The Under Secretary of State (Welles) to the President of Haiti (Lescot)

My Dear Mr. President: I refer to your letters of June 23 and July 1, the first of which I had the pleasure of receiving from the hands of your distinguished Secretary of State for Finance, Mr. Abel Lacroix, through whose kindness I am sending you this reply. It has been a privilege to discuss with Mr. Lacroix the different problems brought up in your letters. The detailed report which he will bring you will, I am confident, demonstrate to you again the complete accord which prevails between our two Governments regarding the measures which they can jointly take to meet the critical situation with which they are confronted.

The revised proposal of the Export-Import Bank for financial cooperation with the Government of Haiti and with the National Bank is the result of a careful study of all the information available regarding Haitian revenues and expenditures both past and future. It is obviously impossible, under present circumstances to forecast the exact future course of the imports upon which Haitian revenues so largely depend. The situation is one calling for close and frequent consultation between the officials directly concerned.

These consultations together with the demonstrated correctness and sense of responsibility of your Government in budgetary matters justify the conviction that such problems as may arise in the future will be satisfactorily and promptly solved.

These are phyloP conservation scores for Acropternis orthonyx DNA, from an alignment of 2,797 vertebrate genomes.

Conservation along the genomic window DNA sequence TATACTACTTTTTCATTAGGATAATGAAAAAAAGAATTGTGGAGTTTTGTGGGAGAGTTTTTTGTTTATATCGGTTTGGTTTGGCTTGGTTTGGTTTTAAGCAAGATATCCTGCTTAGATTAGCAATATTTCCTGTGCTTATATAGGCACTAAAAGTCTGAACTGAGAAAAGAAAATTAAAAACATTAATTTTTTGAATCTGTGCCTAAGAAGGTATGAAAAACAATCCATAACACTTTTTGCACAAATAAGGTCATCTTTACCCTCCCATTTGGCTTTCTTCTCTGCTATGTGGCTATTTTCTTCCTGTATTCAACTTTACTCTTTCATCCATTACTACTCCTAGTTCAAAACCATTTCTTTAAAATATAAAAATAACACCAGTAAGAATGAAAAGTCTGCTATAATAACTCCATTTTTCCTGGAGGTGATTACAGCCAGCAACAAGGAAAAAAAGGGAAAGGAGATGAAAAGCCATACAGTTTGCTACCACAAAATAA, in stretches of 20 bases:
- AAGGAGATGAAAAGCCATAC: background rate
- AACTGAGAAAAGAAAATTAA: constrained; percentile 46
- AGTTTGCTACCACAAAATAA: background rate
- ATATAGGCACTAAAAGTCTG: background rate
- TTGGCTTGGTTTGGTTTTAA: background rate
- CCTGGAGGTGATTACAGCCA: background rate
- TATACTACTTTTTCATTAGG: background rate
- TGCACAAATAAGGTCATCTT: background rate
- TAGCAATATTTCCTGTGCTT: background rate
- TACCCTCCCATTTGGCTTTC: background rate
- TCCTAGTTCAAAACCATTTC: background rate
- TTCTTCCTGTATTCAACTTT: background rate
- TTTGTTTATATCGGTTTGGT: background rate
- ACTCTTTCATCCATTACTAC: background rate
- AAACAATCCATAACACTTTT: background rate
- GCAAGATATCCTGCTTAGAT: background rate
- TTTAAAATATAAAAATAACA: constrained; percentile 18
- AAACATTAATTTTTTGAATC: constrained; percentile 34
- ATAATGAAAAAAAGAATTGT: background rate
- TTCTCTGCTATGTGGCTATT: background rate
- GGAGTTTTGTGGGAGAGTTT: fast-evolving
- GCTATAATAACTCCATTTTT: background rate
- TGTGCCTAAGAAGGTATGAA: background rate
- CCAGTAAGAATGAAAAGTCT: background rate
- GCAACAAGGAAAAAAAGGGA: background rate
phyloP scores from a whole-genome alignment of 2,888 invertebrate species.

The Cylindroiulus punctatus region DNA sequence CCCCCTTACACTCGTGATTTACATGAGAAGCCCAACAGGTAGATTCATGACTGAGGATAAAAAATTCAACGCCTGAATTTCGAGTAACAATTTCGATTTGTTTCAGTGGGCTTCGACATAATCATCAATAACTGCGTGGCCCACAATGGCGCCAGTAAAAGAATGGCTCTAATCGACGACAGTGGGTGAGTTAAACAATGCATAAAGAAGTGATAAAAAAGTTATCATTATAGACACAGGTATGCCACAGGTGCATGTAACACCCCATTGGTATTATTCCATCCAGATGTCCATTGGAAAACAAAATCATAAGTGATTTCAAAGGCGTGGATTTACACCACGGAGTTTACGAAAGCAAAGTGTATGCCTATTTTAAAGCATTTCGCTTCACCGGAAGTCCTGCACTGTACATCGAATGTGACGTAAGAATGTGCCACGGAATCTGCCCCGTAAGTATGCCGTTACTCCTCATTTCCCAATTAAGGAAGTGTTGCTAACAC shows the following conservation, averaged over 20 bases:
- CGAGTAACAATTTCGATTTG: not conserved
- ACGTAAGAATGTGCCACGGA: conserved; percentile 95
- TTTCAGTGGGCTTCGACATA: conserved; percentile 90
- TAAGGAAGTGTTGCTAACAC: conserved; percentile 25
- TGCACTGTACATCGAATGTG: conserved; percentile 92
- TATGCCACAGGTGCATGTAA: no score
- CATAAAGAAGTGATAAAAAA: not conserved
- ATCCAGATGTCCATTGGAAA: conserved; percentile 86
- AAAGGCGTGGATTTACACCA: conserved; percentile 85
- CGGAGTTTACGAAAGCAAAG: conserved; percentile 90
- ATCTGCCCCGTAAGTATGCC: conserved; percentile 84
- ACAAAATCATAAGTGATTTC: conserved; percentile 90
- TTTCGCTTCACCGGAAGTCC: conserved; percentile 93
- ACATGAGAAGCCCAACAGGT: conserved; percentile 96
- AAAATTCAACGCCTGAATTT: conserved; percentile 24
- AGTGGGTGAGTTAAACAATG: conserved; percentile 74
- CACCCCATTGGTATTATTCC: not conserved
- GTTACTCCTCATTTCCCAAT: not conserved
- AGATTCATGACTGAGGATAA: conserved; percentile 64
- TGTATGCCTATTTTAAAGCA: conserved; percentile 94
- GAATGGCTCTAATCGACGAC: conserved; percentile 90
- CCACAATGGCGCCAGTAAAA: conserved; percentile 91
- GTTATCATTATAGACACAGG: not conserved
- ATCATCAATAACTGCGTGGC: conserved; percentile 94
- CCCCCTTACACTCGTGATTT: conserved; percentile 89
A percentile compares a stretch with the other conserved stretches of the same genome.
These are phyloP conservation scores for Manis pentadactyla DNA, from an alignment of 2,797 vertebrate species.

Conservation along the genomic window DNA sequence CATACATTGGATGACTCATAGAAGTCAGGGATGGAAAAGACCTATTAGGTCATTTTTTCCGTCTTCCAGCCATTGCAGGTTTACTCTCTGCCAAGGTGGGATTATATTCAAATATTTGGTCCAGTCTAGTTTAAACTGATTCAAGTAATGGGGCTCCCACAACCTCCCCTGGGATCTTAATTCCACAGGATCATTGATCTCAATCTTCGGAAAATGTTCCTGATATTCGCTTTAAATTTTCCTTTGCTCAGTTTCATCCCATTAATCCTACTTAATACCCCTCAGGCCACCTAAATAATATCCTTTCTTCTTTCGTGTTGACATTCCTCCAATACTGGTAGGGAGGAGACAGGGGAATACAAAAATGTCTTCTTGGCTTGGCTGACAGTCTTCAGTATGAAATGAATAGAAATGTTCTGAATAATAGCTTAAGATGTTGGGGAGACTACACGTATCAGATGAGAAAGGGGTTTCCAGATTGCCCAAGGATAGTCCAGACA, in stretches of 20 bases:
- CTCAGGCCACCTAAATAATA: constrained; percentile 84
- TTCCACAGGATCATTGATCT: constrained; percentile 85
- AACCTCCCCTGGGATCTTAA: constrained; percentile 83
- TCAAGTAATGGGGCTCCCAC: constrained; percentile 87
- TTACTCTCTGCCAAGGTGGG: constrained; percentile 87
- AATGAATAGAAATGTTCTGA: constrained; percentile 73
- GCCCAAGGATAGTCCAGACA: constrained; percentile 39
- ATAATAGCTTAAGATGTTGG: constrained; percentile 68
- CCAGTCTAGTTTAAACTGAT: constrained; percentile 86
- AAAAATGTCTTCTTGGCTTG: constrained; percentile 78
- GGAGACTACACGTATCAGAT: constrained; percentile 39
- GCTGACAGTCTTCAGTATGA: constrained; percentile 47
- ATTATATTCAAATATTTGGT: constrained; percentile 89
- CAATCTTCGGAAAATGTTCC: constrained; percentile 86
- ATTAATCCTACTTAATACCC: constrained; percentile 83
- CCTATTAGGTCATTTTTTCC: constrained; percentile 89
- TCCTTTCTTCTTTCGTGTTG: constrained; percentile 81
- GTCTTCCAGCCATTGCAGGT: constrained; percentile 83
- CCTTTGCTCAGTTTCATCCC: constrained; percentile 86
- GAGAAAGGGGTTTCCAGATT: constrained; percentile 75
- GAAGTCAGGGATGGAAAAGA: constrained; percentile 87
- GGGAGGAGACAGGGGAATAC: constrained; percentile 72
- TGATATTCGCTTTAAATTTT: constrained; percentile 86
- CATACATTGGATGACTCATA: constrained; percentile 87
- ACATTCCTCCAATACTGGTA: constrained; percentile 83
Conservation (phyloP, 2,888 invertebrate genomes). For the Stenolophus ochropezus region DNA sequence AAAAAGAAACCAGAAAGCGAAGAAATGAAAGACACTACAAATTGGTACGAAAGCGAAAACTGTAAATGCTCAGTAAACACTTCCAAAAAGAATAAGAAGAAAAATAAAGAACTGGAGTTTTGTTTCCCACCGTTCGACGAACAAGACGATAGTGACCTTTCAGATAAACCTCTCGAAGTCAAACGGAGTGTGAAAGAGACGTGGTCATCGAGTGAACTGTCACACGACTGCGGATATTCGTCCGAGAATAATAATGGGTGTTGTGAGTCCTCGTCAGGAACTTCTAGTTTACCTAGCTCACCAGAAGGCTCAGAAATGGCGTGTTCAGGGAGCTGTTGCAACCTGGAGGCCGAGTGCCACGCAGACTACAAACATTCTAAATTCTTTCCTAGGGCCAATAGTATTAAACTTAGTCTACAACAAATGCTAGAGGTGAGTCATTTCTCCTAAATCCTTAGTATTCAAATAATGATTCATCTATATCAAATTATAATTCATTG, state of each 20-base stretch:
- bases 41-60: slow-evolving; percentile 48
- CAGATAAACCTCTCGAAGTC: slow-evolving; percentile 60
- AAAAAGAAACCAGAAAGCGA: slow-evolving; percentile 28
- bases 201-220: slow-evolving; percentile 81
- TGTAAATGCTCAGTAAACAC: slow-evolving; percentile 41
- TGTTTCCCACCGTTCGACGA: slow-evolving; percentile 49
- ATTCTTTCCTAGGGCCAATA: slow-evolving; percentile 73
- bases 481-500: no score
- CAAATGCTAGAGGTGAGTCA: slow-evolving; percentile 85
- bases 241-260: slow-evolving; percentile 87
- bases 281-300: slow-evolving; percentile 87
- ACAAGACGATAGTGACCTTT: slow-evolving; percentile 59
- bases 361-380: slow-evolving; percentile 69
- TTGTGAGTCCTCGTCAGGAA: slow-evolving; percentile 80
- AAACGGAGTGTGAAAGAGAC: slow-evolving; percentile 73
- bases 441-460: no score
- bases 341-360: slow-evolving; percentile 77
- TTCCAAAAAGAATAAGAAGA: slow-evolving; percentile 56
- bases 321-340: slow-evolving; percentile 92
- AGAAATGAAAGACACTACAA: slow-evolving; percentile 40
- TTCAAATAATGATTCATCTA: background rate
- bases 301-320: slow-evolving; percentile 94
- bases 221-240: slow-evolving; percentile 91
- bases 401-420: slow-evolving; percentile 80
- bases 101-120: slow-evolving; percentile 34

It is not possible at this time to give you any positive statement regarding the shipping situation. It is most serious; we have all suffered grievous losses. Yet our shipbuilding program is progressing by giant steps and our available means of defense and offense [Page 476] against the submarine menace are being strengthened and multiplied daily. Further hardships and losses await us. Our certain victory depends upon our manner of meeting and enduring them.

The suggestions regarding convoys which you made in your letter of July 1 are being given careful consideration by the appropriate authorities. This Government is doing its utmost, consistent with the overall requirements of general strategy, to relieve the shipping situation in the Caribbean area. Mr. Lacroix has discussed this problem with the appropriate officials.

I am happy to take advantage of this opportunity to tell you how greatly we appreciate the energetic solicitude with which you have personally directed the assistance given to survivors of vessels lost near the Haitian coasts. I can only say that these acts are characteristic of your generosity and of your unfailing interest in the welfare of my compatriots and of all those who are dailing [daily] risking their lives to win the battle of supply.

I was distressed to learn of the loss at sea of your personal effects, as a result of enemy action, following your recent trip to Washington.

The invitation to visit you in Haiti, which you and Madame Lescot have so kindly renewed, is appreciated very much by Mrs. Welles and myself. Although it does not appear possible for us to be absent from Washington for any period of time in the foreseeable future, we are very grateful for the invitation, and Mrs. Welles joins me in sending to you and to Madame Lescot our cordial greetings.

Believe me,

Faithfully yours,

Sumner Welles